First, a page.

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2014 in Review: Top 5 Blog Posts About Dealing With Police

By Daniel Taylor, Esq. on December 29, 2014 | Last updated on March 21, 2019

If you've ever watched the television show "Law & Order," you know from the show's opening sequence that "In the criminal justice system, the people are represented by two separate yet equally important groups: the police, who investigate crime; and the district attorneys, who prosecute the offenders."

Police are tasked with enforcing the law, but they are also subject to it. In a year marked by controversy over the use of deadly force by police against unarmed subjects in Missouri, New York City, Ohio, and elsewhere, there were many questions regarding the extent of police powers in 2014.

Here are the five most popular posts from 2014 about dealing with the police:

  1. Is It Legal to Videotape, Record Police? -- Courts have consistently ruled that citizens generally have the right to videotape or record police in a public space as long as they are not interfering with law enforcement activities.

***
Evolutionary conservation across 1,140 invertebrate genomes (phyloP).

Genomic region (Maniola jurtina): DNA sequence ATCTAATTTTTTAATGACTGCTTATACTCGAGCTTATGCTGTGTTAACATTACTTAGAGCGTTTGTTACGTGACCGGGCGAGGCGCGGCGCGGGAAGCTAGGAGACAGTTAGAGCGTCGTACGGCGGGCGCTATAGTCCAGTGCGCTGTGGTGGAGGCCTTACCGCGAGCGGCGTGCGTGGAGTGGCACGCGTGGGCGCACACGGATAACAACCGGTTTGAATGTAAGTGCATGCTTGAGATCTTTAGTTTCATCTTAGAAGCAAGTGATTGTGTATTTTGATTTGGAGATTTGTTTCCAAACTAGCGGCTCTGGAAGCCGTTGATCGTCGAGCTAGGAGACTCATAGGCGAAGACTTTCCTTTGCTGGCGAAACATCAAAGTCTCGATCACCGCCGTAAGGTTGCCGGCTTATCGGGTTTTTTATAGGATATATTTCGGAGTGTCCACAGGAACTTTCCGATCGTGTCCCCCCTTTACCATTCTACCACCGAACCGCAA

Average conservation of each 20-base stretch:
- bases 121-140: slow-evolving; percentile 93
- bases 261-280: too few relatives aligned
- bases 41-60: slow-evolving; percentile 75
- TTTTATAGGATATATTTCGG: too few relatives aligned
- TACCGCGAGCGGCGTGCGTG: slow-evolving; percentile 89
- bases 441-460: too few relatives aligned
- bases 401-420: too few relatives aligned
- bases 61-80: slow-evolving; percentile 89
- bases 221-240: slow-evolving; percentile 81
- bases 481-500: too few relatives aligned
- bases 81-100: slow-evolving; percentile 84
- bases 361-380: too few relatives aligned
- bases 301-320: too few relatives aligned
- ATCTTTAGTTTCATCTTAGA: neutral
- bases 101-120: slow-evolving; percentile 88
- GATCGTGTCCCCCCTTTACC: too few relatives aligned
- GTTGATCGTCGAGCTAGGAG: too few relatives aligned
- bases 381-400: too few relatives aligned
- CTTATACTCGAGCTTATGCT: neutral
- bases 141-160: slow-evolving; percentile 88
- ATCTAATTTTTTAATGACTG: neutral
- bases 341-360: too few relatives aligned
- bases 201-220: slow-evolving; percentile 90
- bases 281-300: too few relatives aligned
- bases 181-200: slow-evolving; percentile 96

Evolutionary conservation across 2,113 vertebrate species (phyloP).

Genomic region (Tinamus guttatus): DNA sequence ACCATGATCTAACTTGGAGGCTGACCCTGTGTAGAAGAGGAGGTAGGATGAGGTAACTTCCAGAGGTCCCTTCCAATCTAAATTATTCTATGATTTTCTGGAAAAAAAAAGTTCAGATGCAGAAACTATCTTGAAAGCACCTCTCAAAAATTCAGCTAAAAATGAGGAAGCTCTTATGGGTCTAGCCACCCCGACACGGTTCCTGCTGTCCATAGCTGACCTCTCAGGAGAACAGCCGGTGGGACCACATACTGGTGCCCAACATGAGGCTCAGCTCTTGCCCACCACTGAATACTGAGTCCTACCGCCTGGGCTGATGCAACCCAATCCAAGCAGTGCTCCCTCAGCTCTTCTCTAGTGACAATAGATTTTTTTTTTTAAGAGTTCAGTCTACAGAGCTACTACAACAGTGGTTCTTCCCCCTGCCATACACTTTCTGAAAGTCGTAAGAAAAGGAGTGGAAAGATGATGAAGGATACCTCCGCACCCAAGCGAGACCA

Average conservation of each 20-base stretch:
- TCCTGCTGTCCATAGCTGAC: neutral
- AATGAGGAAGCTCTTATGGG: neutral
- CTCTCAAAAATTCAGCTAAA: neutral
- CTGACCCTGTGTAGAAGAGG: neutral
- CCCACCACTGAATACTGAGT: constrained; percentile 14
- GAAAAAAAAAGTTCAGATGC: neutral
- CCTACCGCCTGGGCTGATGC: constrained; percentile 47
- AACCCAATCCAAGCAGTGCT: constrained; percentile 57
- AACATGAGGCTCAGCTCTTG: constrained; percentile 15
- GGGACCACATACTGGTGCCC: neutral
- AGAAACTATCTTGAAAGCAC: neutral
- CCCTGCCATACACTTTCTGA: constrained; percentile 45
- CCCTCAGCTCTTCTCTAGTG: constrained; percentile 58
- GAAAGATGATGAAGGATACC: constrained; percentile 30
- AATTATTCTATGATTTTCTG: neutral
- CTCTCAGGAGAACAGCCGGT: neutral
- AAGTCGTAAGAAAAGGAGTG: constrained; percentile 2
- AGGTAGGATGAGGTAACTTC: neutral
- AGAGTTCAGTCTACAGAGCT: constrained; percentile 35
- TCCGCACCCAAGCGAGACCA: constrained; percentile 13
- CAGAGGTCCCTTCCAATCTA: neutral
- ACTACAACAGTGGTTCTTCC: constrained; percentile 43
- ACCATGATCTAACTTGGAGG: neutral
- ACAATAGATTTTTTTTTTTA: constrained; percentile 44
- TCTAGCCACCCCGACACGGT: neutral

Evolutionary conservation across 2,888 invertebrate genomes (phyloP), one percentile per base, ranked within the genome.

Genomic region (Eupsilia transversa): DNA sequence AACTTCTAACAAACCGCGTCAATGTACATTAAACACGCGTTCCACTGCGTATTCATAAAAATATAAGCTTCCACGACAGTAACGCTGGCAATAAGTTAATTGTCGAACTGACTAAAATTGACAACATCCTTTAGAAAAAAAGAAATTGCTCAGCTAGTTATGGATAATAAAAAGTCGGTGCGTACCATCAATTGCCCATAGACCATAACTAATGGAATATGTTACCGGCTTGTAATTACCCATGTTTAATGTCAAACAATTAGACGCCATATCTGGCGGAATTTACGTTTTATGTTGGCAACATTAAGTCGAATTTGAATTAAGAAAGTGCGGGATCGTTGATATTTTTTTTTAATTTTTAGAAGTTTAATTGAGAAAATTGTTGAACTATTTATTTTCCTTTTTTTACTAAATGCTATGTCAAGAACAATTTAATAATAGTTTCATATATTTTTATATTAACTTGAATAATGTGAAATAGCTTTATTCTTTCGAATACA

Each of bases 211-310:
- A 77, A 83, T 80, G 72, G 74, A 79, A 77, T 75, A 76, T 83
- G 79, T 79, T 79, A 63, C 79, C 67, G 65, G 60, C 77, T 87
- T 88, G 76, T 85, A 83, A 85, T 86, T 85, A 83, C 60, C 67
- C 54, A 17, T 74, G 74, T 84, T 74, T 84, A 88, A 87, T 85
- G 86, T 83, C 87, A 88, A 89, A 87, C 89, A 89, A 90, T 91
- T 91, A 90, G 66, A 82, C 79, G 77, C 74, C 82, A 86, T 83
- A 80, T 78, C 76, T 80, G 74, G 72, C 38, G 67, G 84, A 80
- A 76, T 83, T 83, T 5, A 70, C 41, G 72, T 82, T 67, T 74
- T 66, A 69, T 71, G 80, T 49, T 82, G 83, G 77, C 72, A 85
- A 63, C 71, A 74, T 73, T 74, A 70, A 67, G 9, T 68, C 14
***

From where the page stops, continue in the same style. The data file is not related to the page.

2. When Can Police Place You in Handcuffs? -- You don't necessarily have to be placed under arrest to be handcuffed by police. Officers may also handcuff a person when executing a warrant or for officer safety, among other situations.
  3. If You Insult a Cop, Will You Get Arrested? -- Though insulting a cop may not always get you arrested -- federal courts have ruled, for example, that giving a police officer the middle finger is not a crime -- it may give officers the motivation to scrutinize your vehicle or behavior for other potential criminal violations.
  4. Can You Refuse to Identify Yourself to Police Officers? -- In some states, you may be required to provide your legal name to police officers when they request it.
  5. When Police Want to Question You, Can You Say 'No'? -- Although police may not always tell you that you can decline to speak to them, individuals generally have the right not to answer police questions.

For more information on your individual rights against illegal searches, police questioning, and other law enforcement actions, check out FindLaw's section on Criminal Rights.

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